Authors who write about the entertainment industry often extend promises of wit and edginess to attract an audience. Colors Insulting to Nature
, by Salon
columnist Cintra Wilson, delivers these qualities because it enters the fray not with a forgettably likeable protagonist predestined for a happy ending, but with an axe to grind. The object of Wilson's loathing is the "ego-porn" Hollywood that turns out formulaic story lines, making hapless, mediocre talents believe that their dreams of fame can somehow come true.
The central mediocre talent in this book is Liza Normal, who first appears in the story as an adolescent auditioning for a spot in a commercial. Imagine the child version of the Bette Midler character in Beaches and you're about halfway to understanding the tragic gaudiness of Liza's persona--though of course she is a sweet girl underneath it all. The novel follows Liza into adulthood, bringing other vividly drawn characters, including her shut-in brother, Ned, her narcissistic, alcoholic mother, Peppy, and a sadomasochistic dwarf named DelVonn along for the ride. Liza's cringingly funny attempts to win fame as an actress-singer never stop--and neither does Wilson's railing against the logic-corrupting, "ultimately demoralizing" messages from film and television that Liza has ingested from infancy. Will our heroine ever turn her life around and figure out that The Media made her do it? Will Wilson succeed in breaking free of formulas, or end up undercutting her own message with a fairy-tale ending? Readers who are drawn to darker comedies will enjoy finding the answers, and find this novel impossible to put down. --Leah Weathersby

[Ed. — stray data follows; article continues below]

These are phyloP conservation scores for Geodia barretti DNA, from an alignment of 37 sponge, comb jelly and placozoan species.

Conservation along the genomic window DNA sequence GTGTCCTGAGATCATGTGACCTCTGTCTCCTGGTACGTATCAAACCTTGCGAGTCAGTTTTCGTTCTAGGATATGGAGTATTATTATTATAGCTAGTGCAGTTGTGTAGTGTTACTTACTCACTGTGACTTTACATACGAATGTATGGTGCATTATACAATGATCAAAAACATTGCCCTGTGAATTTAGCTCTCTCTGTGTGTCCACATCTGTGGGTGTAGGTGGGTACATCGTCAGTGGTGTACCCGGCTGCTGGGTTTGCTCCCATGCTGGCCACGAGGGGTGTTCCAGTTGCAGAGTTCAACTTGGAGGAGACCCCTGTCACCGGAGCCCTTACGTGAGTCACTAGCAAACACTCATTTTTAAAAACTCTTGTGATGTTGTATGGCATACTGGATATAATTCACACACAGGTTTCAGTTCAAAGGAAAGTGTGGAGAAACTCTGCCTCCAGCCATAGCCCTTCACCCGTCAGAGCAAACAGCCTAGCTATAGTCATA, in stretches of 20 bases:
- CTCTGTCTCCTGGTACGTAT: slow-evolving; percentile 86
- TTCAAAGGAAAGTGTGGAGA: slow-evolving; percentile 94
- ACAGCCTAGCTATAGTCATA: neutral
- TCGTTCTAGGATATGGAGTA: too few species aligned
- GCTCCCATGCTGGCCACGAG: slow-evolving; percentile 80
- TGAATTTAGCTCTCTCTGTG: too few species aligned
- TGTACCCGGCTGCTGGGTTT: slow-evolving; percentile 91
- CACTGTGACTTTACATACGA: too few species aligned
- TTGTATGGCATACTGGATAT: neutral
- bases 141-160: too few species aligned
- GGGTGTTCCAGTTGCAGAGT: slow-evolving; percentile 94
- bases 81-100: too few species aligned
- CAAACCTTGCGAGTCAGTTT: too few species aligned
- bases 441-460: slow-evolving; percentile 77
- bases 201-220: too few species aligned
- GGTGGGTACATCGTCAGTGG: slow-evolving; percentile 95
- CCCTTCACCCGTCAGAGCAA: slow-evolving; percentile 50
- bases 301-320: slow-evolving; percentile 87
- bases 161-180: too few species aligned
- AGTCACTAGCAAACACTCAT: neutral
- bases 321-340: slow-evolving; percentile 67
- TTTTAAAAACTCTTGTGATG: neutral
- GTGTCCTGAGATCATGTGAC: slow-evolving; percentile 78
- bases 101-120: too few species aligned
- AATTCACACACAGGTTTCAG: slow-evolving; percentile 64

From Publishers Weekly
Playwright and Salon
columnist Wilson made a name for herself four years ago with her essay collection, A Massive Swelling
. In her raucous, hilarious debut novel, she covers similar ground: the ugly side of fame and America's unhealthy obsession with celebrity. The dark Gen-X fairy tale follows the adventures of Liza Normal, a would-be starlet with far more ambition than looks or talent. Saddled with a frightening stage mother, Peppy, Liza—"not a girl ruled by the logic of self-preservation"—endures humiliation after humiliation as she acts in an unintentionally campy family musical, turns punk, dates a drug dealer and a washed-up boy band member, goes to rehab and tries unsuccessfully to make it big in Hollywood. The indefatigable Liza finally triumphs in Las Vegas, creating a stage show based on a character from the softcore slash fiction she's written throughout her travails. Wilson goes out on a limb with her verbal extravagance, and readers may find her post-Eggers postmodern asides to the audience (whom she calls "Young Readerlings") and fancy fonts a bit too-too. But her spirited sendup of celebrity worship is laugh-out-loud funny.
Copyright © Reed Business Information, a division of Reed Elsevier Inc. All rights reserved.